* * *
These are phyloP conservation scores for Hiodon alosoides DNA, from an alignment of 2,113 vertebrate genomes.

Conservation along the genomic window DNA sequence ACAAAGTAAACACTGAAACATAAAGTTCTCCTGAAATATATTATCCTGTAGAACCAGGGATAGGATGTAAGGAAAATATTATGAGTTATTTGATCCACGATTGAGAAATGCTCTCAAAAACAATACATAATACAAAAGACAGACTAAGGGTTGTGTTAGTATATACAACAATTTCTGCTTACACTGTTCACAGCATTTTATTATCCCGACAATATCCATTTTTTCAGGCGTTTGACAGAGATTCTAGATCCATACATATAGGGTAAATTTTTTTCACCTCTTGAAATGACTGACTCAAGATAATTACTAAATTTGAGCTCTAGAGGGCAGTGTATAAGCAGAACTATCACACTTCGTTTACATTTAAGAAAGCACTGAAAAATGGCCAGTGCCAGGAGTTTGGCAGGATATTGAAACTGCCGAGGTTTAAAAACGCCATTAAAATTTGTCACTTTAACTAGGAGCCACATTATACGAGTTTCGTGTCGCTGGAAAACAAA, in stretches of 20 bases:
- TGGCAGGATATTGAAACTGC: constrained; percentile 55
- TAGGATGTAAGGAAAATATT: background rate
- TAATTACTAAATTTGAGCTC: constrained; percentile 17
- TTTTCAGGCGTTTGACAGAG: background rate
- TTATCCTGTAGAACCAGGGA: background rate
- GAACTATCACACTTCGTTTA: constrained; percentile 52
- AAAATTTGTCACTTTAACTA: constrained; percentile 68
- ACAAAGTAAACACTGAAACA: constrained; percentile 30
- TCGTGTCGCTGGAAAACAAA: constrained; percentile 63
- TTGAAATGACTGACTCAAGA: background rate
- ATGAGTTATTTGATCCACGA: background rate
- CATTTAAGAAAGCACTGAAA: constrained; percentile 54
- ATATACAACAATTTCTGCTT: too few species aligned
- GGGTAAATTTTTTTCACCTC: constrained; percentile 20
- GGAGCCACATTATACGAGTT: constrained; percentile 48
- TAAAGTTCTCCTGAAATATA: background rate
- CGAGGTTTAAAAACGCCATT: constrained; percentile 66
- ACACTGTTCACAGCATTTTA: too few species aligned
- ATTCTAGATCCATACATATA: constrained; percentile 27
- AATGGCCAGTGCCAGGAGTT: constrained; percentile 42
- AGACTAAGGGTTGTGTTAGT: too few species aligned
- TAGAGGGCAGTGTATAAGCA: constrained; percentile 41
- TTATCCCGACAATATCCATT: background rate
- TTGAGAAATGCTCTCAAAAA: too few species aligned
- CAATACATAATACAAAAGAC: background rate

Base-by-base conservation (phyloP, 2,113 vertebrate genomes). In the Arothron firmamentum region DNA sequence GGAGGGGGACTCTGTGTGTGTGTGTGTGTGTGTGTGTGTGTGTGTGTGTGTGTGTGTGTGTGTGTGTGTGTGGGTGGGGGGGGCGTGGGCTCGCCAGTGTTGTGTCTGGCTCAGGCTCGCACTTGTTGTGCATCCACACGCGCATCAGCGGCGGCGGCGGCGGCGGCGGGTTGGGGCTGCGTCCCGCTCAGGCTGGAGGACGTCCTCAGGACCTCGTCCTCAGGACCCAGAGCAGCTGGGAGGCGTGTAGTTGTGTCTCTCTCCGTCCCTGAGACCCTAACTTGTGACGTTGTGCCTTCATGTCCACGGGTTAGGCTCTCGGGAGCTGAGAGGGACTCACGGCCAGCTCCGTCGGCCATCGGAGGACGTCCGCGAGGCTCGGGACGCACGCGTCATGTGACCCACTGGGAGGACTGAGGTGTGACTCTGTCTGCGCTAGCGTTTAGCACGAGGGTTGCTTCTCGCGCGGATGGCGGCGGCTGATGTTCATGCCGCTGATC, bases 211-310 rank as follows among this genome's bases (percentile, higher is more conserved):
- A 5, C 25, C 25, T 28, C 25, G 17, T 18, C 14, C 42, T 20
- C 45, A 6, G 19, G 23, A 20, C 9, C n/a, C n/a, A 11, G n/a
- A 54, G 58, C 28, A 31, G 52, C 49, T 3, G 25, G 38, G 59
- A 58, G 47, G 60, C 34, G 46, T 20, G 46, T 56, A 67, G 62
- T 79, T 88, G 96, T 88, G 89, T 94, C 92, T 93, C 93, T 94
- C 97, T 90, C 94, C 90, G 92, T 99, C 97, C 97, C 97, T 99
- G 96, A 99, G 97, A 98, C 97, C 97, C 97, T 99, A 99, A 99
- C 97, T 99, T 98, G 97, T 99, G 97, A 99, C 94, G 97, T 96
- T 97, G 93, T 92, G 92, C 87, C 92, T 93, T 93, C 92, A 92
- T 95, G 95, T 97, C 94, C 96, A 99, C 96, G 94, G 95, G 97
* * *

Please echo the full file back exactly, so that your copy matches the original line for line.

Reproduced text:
These are phyloP conservation scores for Hiodon alosoides DNA, from an alignment of 2,113 vertebrate genomes.

Conservation along the genomic window DNA sequence ACAAAGTAAACACTGAAACATAAAGTTCTCCTGAAATATATTATCCTGTAGAACCAGGGATAGGATGTAAGGAAAATATTATGAGTTATTTGATCCACGATTGAGAAATGCTCTCAAAAACAATACATAATACAAAAGACAGACTAAGGGTTGTGTTAGTATATACAACAATTTCTGCTTACACTGTTCACAGCATTTTATTATCCCGACAATATCCATTTTTTCAGGCGTTTGACAGAGATTCTAGATCCATACATATAGGGTAAATTTTTTTCACCTCTTGAAATGACTGACTCAAGATAATTACTAAATTTGAGCTCTAGAGGGCAGTGTATAAGCAGAACTATCACACTTCGTTTACATTTAAGAAAGCACTGAAAAATGGCCAGTGCCAGGAGTTTGGCAGGATATTGAAACTGCCGAGGTTTAAAAACGCCATTAAAATTTGTCACTTTAACTAGGAGCCACATTATACGAGTTTCGTGTCGCTGGAAAACAAA, in stretches of 20 bases:
- TGGCAGGATATTGAAACTGC: constrained; percentile 55
- TAGGATGTAAGGAAAATATT: background rate
- TAATTACTAAATTTGAGCTC: constrained; percentile 17
- TTTTCAGGCGTTTGACAGAG: background rate
- TTATCCTGTAGAACCAGGGA: background rate
- GAACTATCACACTTCGTTTA: constrained; percentile 52
- AAAATTTGTCACTTTAACTA: constrained; percentile 68
- ACAAAGTAAACACTGAAACA: constrained; percentile 30
- TCGTGTCGCTGGAAAACAAA: constrained; percentile 63
- TTGAAATGACTGACTCAAGA: background rate
- ATGAGTTATTTGATCCACGA: background rate
- CATTTAAGAAAGCACTGAAA: constrained; percentile 54
- ATATACAACAATTTCTGCTT: too few species aligned
- GGGTAAATTTTTTTCACCTC: constrained; percentile 20
- GGAGCCACATTATACGAGTT: constrained; percentile 48
- TAAAGTTCTCCTGAAATATA: background rate
- CGAGGTTTAAAAACGCCATT: constrained; percentile 66
- ACACTGTTCACAGCATTTTA: too few species aligned
- ATTCTAGATCCATACATATA: constrained; percentile 27
- AATGGCCAGTGCCAGGAGTT: constrained; percentile 42
- AGACTAAGGGTTGTGTTAGT: too few species aligned
- TAGAGGGCAGTGTATAAGCA: constrained; percentile 41
- TTATCCCGACAATATCCATT: background rate
- TTGAGAAATGCTCTCAAAAA: too few species aligned
- CAATACATAATACAAAAGAC: background rate

Base-by-base conservation (phyloP, 2,113 vertebrate genomes). In the Arothron firmamentum region DNA sequence GGAGGGGGACTCTGTGTGTGTGTGTGTGTGTGTGTGTGTGTGTGTGTGTGTGTGTGTGTGTGTGTGTGTGTGGGTGGGGGGGGCGTGGGCTCGCCAGTGTTGTGTCTGGCTCAGGCTCGCACTTGTTGTGCATCCACACGCGCATCAGCGGCGGCGGCGGCGGCGGCGGGTTGGGGCTGCGTCCCGCTCAGGCTGGAGGACGTCCTCAGGACCTCGTCCTCAGGACCCAGAGCAGCTGGGAGGCGTGTAGTTGTGTCTCTCTCCGTCCCTGAGACCCTAACTTGTGACGTTGTGCCTTCATGTCCACGGGTTAGGCTCTCGGGAGCTGAGAGGGACTCACGGCCAGCTCCGTCGGCCATCGGAGGACGTCCGCGAGGCTCGGGACGCACGCGTCATGTGACCCACTGGGAGGACTGAGGTGTGACTCTGTCTGCGCTAGCGTTTAGCACGAGGGTTGCTTCTCGCGCGGATGGCGGCGGCTGATGTTCATGCCGCTGATC, bases 211-310 rank as follows among this genome's bases (percentile, higher is more conserved):
- A 5, C 25, C 25, T 28, C 25, G 17, T 18, C 14, C 42, T 20
- C 45, A 6, G 19, G 23, A 20, C 9, C n/a, C n/a, A 11, G n/a
- A 54, G 58, C 28, A 31, G 52, C 49, T 3, G 25, G 38, G 59
- A 58, G 47, G 60, C 34, G 46, T 20, G 46, T 56, A 67, G 62
- T 79, T 88, G 96, T 88, G 89, T 94, C 92, T 93, C 93, T 94
- C 97, T 90, C 94, C 90, G 92, T 99, C 97, C 97, C 97, T 99
- G 96, A 99, G 97, A 98, C 97, C 97, C 97, T 99, A 99, A 99
- C 97, T 99, T 98, G 97, T 99, G 97, A 99, C 94, G 97, T 96
- T 97, G 93, T 92, G 92, C 87, C 92, T 93, T 93, C 92, A 92
- T 95, G 95, T 97, C 94, C 96, A 99, C 96, G 94, G 95, G 97